MA Senate Considers Monsanto-like Wireless Utilities Bill

MA State Senator Jennifer Flanagan introduced the wireless utilities community-restrictive legislation Bill S 2183.

As the Massachusetts legislature approaches the end of its fiscal year, informed environmental advocates are warning residents of a Monsanto-like pro-industry bill before the Senate that will strip communities of the ability to regulate placement of wireless microwave antennas.

In a June 16 press release, the Massachusetts Municipal Association warned communities that the House already adopted a last-minute telecom/wireless industry amendment in economic development bill H 4181, Section 74 and 75.

Senator Jennifer Flanagan, a Democrat representing Worcester and Leominster, introduced the similar Bill S 2183 now being considered by the Senate. Quincy already passed a resolution in opposition on June 17th.

Who Is Going To Foot The Bill?

Worcester Opts Out has been engaged in a yearlong battle in Worcester, the site of National Grid’s $48M, 15,000 smart meter and WiMax pilot program that included 242 microwave antennas and 14 proposed towers. Wireless smart utility meters installed on homes and businesses enable two-way communication between the home and the utility, punitive time of use rates, and collection of private usage data by industry. The technology introduces four additional wireless networks into the community.

Despite the fact that the pilot has not yet proven that smart meters are a reasonable investment for ratepayers who will foot the estimated $7.6B bill, the MA Department of Public Utilities issued order 12-76-B on June 12 targeting wireless meters as the cornerstone to grid modernization.

DPU commissioner Anne Berwick is the wife of gubernatorial candidate Don Berwick, who endorses smart meters.

Cost, security, privacy, and safety concerns of ratepayers raised by the Office of Attorney General Martha Coakley, also a gubernatorial candidate, have been repeatedly dismissed by the DPU and the Patrick administration.

Opposition to Smart Metering Across the US

Across the country, smart metering has been wrought with controversy, with over 130 organizations in direct opposition due to security, privacy, health, cost, and green-washing issues. Sheffield MA residents voted for a moratorium by a sizeable majority at their town meeting on May 5. A class action lawsuit for health damages is underway in California. The Maine Supreme Court ruled that Maine’s Public Utilities Commission did not adequately address health concerns. The case is now under appeal. New Jersey is not deploying, and Ohio’s governor has put its renewable energy and efficiency requirements on hold.

Ten out of 28 European countries have concluded that smart meter roll-out is a poor value for the money.

Rate increases have already been approved in Illinois and Maine, with lawsuits stemming from overcharges and bills doubling and tripling after meter installation in Bakersfield, CA and other communities. Many states have been embroiled in contentious opt out battles after installation.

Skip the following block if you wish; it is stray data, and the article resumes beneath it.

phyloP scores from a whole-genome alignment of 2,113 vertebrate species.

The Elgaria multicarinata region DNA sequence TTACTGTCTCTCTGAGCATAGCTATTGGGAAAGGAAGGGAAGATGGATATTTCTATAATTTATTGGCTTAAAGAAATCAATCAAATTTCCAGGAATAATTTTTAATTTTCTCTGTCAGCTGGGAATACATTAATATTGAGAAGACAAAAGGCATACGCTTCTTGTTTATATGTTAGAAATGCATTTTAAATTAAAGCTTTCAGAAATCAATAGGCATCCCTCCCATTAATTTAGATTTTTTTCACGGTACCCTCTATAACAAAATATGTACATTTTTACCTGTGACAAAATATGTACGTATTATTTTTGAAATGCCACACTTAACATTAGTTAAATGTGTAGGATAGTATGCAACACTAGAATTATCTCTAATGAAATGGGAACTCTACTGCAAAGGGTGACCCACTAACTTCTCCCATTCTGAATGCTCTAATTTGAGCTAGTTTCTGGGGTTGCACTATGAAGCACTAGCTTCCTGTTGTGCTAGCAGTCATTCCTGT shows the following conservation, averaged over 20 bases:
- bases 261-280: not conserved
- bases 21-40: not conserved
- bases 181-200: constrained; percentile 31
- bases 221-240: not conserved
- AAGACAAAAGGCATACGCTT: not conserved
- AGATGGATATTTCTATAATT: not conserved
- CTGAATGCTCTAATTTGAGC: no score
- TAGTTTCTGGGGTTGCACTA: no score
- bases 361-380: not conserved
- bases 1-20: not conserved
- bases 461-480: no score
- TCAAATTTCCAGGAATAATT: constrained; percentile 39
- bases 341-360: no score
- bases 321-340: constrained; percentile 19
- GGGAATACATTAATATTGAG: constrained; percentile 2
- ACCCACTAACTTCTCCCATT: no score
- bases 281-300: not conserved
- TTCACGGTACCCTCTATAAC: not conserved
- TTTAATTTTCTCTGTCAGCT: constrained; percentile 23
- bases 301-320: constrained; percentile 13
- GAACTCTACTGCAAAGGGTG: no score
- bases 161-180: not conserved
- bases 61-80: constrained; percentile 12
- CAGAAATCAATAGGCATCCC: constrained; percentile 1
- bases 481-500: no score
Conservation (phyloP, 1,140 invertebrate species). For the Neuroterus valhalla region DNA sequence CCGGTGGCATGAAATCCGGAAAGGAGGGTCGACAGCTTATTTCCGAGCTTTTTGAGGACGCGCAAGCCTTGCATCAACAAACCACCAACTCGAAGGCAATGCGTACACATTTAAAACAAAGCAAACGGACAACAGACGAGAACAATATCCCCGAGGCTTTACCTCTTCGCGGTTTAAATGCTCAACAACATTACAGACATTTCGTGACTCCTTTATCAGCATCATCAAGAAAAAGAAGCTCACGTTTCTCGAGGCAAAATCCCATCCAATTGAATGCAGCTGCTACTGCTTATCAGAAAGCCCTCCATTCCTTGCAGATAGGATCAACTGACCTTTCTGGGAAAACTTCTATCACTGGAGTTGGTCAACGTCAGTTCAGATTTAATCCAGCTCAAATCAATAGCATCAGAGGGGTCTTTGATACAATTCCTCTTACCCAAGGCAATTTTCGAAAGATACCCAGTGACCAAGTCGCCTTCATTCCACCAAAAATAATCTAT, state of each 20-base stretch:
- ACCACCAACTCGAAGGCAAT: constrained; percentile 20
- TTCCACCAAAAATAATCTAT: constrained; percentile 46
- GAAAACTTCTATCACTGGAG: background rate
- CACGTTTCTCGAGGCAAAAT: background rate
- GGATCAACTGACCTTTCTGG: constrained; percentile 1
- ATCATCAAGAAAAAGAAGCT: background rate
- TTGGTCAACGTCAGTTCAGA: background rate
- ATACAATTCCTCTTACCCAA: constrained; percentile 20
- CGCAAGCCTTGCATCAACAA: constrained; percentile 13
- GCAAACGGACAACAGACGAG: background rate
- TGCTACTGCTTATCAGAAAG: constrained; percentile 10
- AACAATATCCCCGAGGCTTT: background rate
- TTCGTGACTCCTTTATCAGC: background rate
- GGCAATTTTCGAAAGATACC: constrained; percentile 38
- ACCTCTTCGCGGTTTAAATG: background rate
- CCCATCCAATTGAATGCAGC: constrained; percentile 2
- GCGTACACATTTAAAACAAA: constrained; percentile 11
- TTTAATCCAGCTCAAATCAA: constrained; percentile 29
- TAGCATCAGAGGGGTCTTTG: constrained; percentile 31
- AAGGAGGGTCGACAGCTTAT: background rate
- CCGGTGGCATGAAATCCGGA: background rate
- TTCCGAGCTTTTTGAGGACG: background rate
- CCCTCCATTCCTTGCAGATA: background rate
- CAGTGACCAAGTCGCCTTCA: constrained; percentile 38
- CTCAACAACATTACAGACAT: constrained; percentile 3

The MA legislature failed to act on bill H2926 to proactively protect MA ratepayers from mandatory installation and opt out fees. The MA DPU has already approved docket 13-83 enabling National Grid to surcharge customers opting out of wireless gas and AMR electric meters, thereby discriminating against medically vulnerable residents.

Towns Prohibited From Blocking Installation Due to Health or Environmental Concerns

 FortTorySubstation The Tory Fort substation in a bucolic Worcester neighborhood has been the flashpoint for a contentious fight between residents, Worcester Opts Out, the utility, local government, and the MA DPU. The sub-station has been in violation of sound ordinances for over a year; industrial scale sound walls have been proposed.  Section 704 of the Telecommunications Act of 1996 prohibits communities from blocking installation of wireless infrastructure due to health or environmental concerns. In the Worcester pilot, the community challenged National Grid’s claim that TCA 1996 was applicable to the utility for an 80-foot tower installation with 5 antennas planned 70 feet from a home in a bucolic residential neighborhood, because the utility is not a telecom provider. National Grid recently received zoning authorization to install antennas on a water tower, and stated that it did not need approval for a church steeple installation 275 feet from a neighborhood elementary school because it was co-located.

According to Patricia Burke of HaltMAsmartmeters, a statewide consumer advocacy group, “It appears that the Worcester pilot formed the basis of Senator Flanagan’s bill to remove any impediments to the utility’s plan to saturate communities with its own radiofrequency transmitters. As happened in California, a telecom company will install the tower or an antenna under TCA 1996, then the utility will have free reign to co-locate additional antennas. The Rt. 2 corridor is currently being targeted. Once the initial approval is granted, the utility will co-locate. It’s a predatory model.”

Burke continued, “It’s a tragedy that the Worcester pilot was used to test the resistance by informed MA residents to what has been described as a devastating, wrong technology.”

As MA voters connect the dots to see who is supporting the utility industry, a trail of decision-based evidence making, political ambition and greed is emerging. Please invest a minute to ask officials to act on behalf of voters, not industry and lobbyists. Email your senator and your rep today. Also, contact your town officials (find website here) and demand they protect your town for tomorrow and tomorrows to come. (Danvers) and its sister organization oppose the installation of wireless utility meters.